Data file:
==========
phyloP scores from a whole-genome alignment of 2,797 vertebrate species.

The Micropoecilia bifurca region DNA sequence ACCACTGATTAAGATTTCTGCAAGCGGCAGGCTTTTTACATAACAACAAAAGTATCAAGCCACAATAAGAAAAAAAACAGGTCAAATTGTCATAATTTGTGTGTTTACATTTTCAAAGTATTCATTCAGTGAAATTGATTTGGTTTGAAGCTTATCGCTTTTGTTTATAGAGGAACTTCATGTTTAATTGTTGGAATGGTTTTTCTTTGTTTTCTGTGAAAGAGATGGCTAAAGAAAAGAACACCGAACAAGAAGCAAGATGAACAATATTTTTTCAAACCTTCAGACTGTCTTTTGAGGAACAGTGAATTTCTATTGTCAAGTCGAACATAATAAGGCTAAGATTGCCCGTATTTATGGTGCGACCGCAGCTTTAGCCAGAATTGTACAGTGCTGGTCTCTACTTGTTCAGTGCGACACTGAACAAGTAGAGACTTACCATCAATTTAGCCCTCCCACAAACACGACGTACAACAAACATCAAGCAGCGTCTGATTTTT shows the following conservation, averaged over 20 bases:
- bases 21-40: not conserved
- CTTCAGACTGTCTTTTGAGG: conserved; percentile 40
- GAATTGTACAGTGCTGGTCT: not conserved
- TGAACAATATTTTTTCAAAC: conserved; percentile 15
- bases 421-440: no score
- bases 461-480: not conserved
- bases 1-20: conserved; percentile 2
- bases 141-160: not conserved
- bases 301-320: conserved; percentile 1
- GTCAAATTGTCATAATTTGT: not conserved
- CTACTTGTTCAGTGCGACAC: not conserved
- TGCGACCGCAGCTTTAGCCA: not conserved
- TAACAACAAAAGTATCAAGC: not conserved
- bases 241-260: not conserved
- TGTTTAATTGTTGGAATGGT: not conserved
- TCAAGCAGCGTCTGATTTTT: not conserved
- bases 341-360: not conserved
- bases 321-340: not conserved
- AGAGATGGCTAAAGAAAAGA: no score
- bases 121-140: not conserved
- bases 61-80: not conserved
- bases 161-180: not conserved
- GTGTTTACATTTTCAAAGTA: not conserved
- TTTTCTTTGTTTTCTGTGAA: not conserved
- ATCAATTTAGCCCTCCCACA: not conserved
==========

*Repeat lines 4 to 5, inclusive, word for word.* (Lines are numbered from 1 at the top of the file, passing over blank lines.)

- CTTCAGACTGTCTTTTGAGG: conserved; percentile 40
- GAATTGTACAGTGCTGGTCT: not conserved